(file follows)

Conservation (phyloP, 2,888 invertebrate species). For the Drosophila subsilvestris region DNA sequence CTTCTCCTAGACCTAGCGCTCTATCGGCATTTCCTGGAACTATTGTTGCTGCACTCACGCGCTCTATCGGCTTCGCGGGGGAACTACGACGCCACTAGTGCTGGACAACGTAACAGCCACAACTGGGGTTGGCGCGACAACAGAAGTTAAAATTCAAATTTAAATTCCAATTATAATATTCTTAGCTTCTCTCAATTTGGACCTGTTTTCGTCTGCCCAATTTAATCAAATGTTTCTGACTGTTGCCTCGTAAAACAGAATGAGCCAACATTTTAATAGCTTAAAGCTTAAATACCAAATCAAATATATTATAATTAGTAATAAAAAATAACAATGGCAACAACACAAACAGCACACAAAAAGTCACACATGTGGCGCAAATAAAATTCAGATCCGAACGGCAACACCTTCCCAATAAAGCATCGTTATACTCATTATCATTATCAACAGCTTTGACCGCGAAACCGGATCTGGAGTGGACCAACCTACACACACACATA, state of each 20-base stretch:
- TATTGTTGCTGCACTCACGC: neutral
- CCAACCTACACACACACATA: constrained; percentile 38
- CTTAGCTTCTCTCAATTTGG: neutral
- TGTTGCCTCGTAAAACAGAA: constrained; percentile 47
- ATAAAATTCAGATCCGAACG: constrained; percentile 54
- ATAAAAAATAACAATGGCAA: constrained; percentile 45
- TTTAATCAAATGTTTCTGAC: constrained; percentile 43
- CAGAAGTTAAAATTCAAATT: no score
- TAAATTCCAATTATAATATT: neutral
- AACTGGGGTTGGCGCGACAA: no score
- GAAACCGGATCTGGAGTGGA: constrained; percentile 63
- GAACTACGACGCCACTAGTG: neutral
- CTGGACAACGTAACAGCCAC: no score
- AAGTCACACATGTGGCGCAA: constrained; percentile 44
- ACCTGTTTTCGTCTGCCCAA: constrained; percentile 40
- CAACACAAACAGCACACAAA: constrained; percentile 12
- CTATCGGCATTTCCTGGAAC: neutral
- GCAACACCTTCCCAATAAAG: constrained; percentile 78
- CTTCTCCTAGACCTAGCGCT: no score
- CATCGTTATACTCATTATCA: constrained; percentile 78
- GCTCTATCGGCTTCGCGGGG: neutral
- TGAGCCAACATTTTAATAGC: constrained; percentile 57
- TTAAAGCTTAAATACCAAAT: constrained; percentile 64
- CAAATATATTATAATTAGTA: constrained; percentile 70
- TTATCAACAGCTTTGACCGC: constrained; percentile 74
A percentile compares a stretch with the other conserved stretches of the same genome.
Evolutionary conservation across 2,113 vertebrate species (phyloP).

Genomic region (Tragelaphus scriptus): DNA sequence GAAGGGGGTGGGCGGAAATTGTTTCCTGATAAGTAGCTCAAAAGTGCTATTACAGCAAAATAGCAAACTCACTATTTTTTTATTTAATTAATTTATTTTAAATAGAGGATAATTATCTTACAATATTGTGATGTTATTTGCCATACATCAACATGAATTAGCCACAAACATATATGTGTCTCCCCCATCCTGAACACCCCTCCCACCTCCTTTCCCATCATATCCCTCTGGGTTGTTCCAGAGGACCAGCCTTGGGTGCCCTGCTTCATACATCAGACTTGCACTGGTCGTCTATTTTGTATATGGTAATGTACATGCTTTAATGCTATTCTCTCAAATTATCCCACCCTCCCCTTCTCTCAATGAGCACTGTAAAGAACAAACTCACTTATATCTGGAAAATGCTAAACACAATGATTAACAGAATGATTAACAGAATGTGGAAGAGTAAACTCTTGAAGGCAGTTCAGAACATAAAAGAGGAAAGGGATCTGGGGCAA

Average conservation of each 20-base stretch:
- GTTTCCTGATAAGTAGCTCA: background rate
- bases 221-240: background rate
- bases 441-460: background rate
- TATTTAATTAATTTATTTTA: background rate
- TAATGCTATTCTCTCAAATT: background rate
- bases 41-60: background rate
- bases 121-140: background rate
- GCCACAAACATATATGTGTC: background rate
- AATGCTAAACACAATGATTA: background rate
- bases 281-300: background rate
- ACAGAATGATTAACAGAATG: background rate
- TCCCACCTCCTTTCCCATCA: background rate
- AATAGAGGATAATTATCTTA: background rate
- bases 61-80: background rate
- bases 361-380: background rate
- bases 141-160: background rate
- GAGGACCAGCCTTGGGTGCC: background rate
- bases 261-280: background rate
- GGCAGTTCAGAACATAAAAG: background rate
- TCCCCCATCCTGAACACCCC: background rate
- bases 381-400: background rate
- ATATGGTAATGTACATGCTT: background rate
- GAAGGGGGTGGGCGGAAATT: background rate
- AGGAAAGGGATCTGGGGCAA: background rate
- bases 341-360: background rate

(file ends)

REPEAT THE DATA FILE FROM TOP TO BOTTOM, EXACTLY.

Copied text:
Conservation (phyloP, 2,888 invertebrate species). For the Drosophila subsilvestris region DNA sequence CTTCTCCTAGACCTAGCGCTCTATCGGCATTTCCTGGAACTATTGTTGCTGCACTCACGCGCTCTATCGGCTTCGCGGGGGAACTACGACGCCACTAGTGCTGGACAACGTAACAGCCACAACTGGGGTTGGCGCGACAACAGAAGTTAAAATTCAAATTTAAATTCCAATTATAATATTCTTAGCTTCTCTCAATTTGGACCTGTTTTCGTCTGCCCAATTTAATCAAATGTTTCTGACTGTTGCCTCGTAAAACAGAATGAGCCAACATTTTAATAGCTTAAAGCTTAAATACCAAATCAAATATATTATAATTAGTAATAAAAAATAACAATGGCAACAACACAAACAGCACACAAAAAGTCACACATGTGGCGCAAATAAAATTCAGATCCGAACGGCAACACCTTCCCAATAAAGCATCGTTATACTCATTATCATTATCAACAGCTTTGACCGCGAAACCGGATCTGGAGTGGACCAACCTACACACACACATA, state of each 20-base stretch:
- TATTGTTGCTGCACTCACGC: neutral
- CCAACCTACACACACACATA: constrained; percentile 38
- CTTAGCTTCTCTCAATTTGG: neutral
- TGTTGCCTCGTAAAACAGAA: constrained; percentile 47
- ATAAAATTCAGATCCGAACG: constrained; percentile 54
- ATAAAAAATAACAATGGCAA: constrained; percentile 45
- TTTAATCAAATGTTTCTGAC: constrained; percentile 43
- CAGAAGTTAAAATTCAAATT: no score
- TAAATTCCAATTATAATATT: neutral
- AACTGGGGTTGGCGCGACAA: no score
- GAAACCGGATCTGGAGTGGA: constrained; percentile 63
- GAACTACGACGCCACTAGTG: neutral
- CTGGACAACGTAACAGCCAC: no score
- AAGTCACACATGTGGCGCAA: constrained; percentile 44
- ACCTGTTTTCGTCTGCCCAA: constrained; percentile 40
- CAACACAAACAGCACACAAA: constrained; percentile 12
- CTATCGGCATTTCCTGGAAC: neutral
- GCAACACCTTCCCAATAAAG: constrained; percentile 78
- CTTCTCCTAGACCTAGCGCT: no score
- CATCGTTATACTCATTATCA: constrained; percentile 78
- GCTCTATCGGCTTCGCGGGG: neutral
- TGAGCCAACATTTTAATAGC: constrained; percentile 57
- TTAAAGCTTAAATACCAAAT: constrained; percentile 64
- CAAATATATTATAATTAGTA: constrained; percentile 70
- TTATCAACAGCTTTGACCGC: constrained; percentile 74
A percentile compares a stretch with the other conserved stretches of the same genome.
Evolutionary conservation across 2,113 vertebrate species (phyloP).

Genomic region (Tragelaphus scriptus): DNA sequence GAAGGGGGTGGGCGGAAATTGTTTCCTGATAAGTAGCTCAAAAGTGCTATTACAGCAAAATAGCAAACTCACTATTTTTTTATTTAATTAATTTATTTTAAATAGAGGATAATTATCTTACAATATTGTGATGTTATTTGCCATACATCAACATGAATTAGCCACAAACATATATGTGTCTCCCCCATCCTGAACACCCCTCCCACCTCCTTTCCCATCATATCCCTCTGGGTTGTTCCAGAGGACCAGCCTTGGGTGCCCTGCTTCATACATCAGACTTGCACTGGTCGTCTATTTTGTATATGGTAATGTACATGCTTTAATGCTATTCTCTCAAATTATCCCACCCTCCCCTTCTCTCAATGAGCACTGTAAAGAACAAACTCACTTATATCTGGAAAATGCTAAACACAATGATTAACAGAATGATTAACAGAATGTGGAAGAGTAAACTCTTGAAGGCAGTTCAGAACATAAAAGAGGAAAGGGATCTGGGGCAA

Average conservation of each 20-base stretch:
- GTTTCCTGATAAGTAGCTCA: background rate
- bases 221-240: background rate
- bases 441-460: background rate
- TATTTAATTAATTTATTTTA: background rate
- TAATGCTATTCTCTCAAATT: background rate
- bases 41-60: background rate
- bases 121-140: background rate
- GCCACAAACATATATGTGTC: background rate
- AATGCTAAACACAATGATTA: background rate
- bases 281-300: background rate
- ACAGAATGATTAACAGAATG: background rate
- TCCCACCTCCTTTCCCATCA: background rate
- AATAGAGGATAATTATCTTA: background rate
- bases 61-80: background rate
- bases 361-380: background rate
- bases 141-160: background rate
- GAGGACCAGCCTTGGGTGCC: background rate
- bases 261-280: background rate
- GGCAGTTCAGAACATAAAAG: background rate
- TCCCCCATCCTGAACACCCC: background rate
- bases 381-400: background rate
- ATATGGTAATGTACATGCTT: background rate
- GAAGGGGGTGGGCGGAAATT: background rate
- AGGAAAGGGATCTGGGGCAA: background rate
- bases 341-360: background rate